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Can Marijuana Slow down Brain Aging?

As we grow older, our memory becomes poor. Those that smoke marijuana aren’t known for good memory, but a new study suggests that drugs which have components like marijuana’s active ingredients can hold promise for decreasing or slowing down brain aging or even Alzheimer’s and other diseases which degenerate the brain.

Since the start of the decade, scientists have been studying the ability of substances similar to marijuana that produce the brain’s cannabinoid system. In experiments done on animals, synthetic constituents similar to THC, the major psychoactive element in Marijuana, have shown potential in keeping brain functions. A study conducted in 2008 revealed that a substance much like THC diminished the inflammation and enhanced the memory in rats that were old.

The most recent review proves that activating the cannabinoid System in the brain can trigger a type of anti-oxidant cleanse, removing damaged cells and improving the effectiveness of the mitochondria that are the main source of energy which forces the cells leading to a brain that functions better. Studies conducted previously have connected cannabinoids to higher amounts of the neurotrophic factor derived from the brain. This chemical is the one which protects the tissues in the brain and enhances the development of new ones. During aging, new brain cells stop growing thus, increasing the BDNF could slow the decrease in cognitive functions. Activating the cannabinoid receptors can diminish the inflammation in the mind in various ways that may subsequently inhibit a number of these disease processes that cause degenerative brain diseases, for instance, Alzheimer’s.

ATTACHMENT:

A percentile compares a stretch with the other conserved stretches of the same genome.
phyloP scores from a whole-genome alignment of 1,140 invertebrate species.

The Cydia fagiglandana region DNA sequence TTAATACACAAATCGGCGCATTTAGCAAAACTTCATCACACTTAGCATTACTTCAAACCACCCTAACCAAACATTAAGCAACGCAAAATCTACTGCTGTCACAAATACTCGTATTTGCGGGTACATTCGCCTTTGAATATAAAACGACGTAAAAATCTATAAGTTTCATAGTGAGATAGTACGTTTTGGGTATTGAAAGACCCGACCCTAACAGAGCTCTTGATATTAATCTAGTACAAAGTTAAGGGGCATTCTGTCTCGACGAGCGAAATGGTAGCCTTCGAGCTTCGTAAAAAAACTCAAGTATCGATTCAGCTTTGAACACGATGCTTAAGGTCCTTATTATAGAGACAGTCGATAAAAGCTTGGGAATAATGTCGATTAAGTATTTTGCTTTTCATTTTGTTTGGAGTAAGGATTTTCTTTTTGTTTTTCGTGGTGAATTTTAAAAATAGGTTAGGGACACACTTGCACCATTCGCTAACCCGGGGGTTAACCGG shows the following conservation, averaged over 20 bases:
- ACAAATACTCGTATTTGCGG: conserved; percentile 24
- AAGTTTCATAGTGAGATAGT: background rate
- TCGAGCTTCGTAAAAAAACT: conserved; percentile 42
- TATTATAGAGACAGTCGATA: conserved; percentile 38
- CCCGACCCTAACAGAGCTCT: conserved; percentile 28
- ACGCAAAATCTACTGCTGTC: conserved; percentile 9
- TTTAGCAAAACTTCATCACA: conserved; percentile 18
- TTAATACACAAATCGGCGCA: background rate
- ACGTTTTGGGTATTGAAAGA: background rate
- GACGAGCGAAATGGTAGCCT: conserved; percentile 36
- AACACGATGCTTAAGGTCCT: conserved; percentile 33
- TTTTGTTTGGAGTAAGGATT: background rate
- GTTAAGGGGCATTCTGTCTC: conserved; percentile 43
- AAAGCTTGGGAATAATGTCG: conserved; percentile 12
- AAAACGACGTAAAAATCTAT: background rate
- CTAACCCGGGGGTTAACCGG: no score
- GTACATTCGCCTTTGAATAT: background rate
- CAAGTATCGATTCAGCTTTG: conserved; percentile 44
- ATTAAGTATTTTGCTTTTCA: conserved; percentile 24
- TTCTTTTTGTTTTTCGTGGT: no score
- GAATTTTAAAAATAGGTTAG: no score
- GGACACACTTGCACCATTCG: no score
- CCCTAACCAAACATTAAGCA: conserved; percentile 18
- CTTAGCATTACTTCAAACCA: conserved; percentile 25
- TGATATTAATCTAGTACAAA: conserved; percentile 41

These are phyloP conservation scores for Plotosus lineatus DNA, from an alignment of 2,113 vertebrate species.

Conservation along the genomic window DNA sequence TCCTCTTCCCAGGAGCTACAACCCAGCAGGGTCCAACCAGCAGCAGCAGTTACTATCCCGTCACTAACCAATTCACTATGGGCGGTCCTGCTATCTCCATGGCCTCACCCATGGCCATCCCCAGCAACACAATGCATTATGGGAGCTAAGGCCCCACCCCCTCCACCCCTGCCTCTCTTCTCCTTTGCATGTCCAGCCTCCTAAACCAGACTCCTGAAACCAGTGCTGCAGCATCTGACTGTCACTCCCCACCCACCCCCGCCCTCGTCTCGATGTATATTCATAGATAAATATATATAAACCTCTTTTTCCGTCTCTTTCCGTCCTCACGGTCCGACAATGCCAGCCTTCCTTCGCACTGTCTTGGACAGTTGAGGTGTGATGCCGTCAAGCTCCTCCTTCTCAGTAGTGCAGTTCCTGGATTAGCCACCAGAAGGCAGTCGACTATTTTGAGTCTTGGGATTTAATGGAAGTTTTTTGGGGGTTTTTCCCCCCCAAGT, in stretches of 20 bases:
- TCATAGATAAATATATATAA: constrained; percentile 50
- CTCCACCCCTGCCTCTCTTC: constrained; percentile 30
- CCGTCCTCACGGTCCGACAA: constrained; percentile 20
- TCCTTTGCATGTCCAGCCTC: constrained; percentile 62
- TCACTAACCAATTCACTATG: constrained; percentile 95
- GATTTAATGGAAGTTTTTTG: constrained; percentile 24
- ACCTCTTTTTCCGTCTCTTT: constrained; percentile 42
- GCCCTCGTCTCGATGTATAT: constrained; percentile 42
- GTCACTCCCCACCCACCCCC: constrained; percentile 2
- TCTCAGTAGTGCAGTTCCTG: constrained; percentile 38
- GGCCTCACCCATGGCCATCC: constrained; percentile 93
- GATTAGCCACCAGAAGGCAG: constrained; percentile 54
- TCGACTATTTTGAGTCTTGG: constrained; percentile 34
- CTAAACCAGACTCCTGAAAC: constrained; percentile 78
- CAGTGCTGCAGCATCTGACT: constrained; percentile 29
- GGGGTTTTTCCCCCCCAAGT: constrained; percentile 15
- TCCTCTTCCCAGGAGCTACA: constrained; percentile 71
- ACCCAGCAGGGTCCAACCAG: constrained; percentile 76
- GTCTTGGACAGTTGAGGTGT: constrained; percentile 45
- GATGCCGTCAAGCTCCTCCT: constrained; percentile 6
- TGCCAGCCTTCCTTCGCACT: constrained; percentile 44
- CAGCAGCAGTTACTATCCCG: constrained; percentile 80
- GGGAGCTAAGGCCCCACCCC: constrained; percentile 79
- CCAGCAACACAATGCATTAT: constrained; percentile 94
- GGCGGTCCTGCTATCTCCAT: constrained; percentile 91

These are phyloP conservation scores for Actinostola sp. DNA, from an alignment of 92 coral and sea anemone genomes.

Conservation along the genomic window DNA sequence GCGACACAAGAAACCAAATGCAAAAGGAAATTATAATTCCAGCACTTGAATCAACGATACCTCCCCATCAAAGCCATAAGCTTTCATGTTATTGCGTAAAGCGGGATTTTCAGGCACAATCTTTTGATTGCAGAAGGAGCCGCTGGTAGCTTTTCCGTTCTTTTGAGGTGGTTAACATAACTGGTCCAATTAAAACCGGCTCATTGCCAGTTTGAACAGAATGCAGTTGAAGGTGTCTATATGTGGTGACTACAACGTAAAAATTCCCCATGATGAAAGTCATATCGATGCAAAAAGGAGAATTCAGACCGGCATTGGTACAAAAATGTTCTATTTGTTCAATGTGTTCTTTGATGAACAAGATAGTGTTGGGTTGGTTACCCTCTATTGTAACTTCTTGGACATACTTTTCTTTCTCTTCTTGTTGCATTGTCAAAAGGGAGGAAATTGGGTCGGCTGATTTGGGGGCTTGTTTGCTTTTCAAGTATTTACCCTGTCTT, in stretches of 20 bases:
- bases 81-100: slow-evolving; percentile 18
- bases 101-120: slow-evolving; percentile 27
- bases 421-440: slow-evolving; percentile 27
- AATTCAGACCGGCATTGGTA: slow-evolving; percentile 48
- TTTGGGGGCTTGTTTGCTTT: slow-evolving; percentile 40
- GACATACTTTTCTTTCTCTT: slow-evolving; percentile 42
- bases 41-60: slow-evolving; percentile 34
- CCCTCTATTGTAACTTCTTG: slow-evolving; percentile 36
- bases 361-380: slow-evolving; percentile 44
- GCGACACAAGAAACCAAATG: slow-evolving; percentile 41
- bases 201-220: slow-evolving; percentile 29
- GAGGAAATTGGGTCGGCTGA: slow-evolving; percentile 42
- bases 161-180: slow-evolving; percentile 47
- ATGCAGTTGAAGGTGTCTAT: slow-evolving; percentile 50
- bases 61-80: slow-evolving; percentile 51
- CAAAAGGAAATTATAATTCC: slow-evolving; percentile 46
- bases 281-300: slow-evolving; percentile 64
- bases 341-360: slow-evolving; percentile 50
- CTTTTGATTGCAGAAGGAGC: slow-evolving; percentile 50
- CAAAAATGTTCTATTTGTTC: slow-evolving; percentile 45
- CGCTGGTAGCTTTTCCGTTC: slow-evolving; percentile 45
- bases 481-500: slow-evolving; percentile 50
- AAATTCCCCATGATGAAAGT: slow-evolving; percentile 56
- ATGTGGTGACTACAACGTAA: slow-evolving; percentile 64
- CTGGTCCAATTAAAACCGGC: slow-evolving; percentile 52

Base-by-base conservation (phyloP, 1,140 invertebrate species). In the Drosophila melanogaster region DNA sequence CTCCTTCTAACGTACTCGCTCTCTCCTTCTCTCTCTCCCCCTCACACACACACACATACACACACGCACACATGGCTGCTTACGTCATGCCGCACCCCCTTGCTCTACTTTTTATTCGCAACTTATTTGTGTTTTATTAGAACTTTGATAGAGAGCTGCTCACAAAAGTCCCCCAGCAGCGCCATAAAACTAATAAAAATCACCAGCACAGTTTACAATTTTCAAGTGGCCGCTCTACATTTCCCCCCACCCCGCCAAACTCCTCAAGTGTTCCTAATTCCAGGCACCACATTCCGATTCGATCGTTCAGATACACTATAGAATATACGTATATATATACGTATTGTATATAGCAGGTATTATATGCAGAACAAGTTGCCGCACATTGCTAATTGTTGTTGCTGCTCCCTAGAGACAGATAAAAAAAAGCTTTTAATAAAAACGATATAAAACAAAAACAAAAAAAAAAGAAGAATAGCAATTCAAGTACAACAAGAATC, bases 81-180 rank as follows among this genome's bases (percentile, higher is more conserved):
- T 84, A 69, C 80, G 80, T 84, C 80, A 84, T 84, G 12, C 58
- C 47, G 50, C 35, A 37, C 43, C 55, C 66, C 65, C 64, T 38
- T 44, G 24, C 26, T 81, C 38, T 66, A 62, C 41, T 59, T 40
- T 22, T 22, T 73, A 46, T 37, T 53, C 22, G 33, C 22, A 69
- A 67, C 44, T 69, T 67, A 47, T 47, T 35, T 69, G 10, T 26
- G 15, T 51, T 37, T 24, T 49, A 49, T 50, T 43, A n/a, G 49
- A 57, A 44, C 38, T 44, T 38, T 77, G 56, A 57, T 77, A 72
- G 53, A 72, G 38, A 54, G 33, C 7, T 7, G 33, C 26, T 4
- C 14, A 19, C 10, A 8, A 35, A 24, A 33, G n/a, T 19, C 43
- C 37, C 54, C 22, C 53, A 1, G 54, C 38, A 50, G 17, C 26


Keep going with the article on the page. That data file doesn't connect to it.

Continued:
Other studies have revealed that mice which weren’t exposed to The cannabinoid receptors have great memory early in life but it declined rapidly as they aged. This finding indicates that at some point during the aging process, the cannabinoid process helped the mice to keep normal cognitive functions. The review though makes a disclaimer that there are no conclusive studies to support the idea that marijuana can improve brain functions among the elderly but it is a critical area of investigation.

More to this, the research included in the review provided conflicting results. Even though some trials were conducted on cannabinoids for the treatment of Parkinson’s disease, the studies did not give a conclusive solution on whether cannabinoids contribute to the increase or progression of the disease.

There have been both political and social challenges in conducting the research to ascertain the potency of marijuana in slowing down aging. This implies that it might take some time to fill the gaps left research studies done in the past. Researchers are yet to conduct a concrete study to see if those that smoke marijuana will less likely develop Alzheimer’s. They are also yet to compare the decline in the cognitive ability of marijuana smokers to those who do not.